While 3D NAND revolutionalized storage, using height to stack multiple NAND flash cells in layers with a much smaller footprint and lowered costs significantly, SK Hynix is trying to go for 4, this is a bit far removed from reality as it implies a 4th dimension being added somehow though, in reality, it is probably more similar to technology shown before by Micron and Intel in the past.
SK Hynix Shows New “4D NAND” At Flash Memory Summit
The design by SK Hynix uses a charge trap design similar to flash produced by Samsung and Western Digital and Toshiba’s partnership. While SK Hynix has used Charge Trap Flash (CTF) designs for several years, meaning this really isn’t anything very new, and currently Micron and Intel are the only two companies that are using floating gate technology.
In the long term Intel and Micron plan to split ways on their partnership in flash development after the next generation flash comes to retail shelves, at which point Micron will use their own Replacement Gate technology which is a re-brand of Charge Trap Flash design, meaning in the next year or so Intel will be the last holdout on floating gate technology.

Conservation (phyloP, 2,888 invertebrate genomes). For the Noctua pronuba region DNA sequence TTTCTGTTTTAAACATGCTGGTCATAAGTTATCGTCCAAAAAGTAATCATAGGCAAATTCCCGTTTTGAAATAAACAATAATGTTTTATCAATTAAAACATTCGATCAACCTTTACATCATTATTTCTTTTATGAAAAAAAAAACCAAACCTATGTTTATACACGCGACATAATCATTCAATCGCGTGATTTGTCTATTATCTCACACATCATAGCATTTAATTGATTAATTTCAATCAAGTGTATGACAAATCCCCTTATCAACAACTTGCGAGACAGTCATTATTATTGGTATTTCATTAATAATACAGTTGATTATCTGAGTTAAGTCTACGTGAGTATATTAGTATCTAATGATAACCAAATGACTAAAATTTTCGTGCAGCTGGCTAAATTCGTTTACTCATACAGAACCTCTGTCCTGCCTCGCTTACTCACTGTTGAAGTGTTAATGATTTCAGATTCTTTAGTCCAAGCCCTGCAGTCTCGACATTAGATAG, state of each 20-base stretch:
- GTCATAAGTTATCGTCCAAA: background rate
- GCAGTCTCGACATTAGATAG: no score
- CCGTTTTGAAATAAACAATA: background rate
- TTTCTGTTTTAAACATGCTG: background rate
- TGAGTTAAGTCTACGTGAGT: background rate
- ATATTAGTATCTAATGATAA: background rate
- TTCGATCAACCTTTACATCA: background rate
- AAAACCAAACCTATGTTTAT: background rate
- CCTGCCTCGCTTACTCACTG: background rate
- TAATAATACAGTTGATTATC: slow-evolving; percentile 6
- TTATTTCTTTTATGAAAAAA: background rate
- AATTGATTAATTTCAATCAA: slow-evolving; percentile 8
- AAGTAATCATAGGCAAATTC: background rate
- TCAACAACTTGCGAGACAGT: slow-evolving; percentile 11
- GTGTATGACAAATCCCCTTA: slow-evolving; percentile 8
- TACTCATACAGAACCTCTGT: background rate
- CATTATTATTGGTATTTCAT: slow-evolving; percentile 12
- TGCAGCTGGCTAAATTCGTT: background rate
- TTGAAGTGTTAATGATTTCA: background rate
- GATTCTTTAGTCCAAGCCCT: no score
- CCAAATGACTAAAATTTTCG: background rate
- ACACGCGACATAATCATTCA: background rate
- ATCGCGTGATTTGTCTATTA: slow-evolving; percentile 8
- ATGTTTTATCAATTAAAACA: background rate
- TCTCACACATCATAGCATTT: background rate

With that little bit of the current state of flash memory aside, let’s talk about SK Hynix’s 4D NAND compared to other 3D NAND products, well the company says its CTF design paired with the Periphery Under Cell (PUC) technology. Basically, 3D flash is made up of two primary parts: the array and its periphery circuitry that lines the edges of the die. The circuitry controls the array while consuming die space and increases its complexity and size as more NAND layers are added. this added complexity and size increases the cost of the product itself.
SK Hynix’s way of dealing with this problem is the 4D NAND uses the same PUC design which places the circuitry under the array instead of around it. This should increase density and reduces costs. Though this design has been seen before with Intel and Micron on their very first implementation of 3D flash though they themselves referred to it as “CMOS under Array” (CuA). Samsung has also pointed out that they will be using a similar design in the future, so this isn’t anything truely groundbreaking, unfortunately.
That being said the road map seems quite impressive marketing talk aside as the images above will tell the story here.
Source: Toms Hardware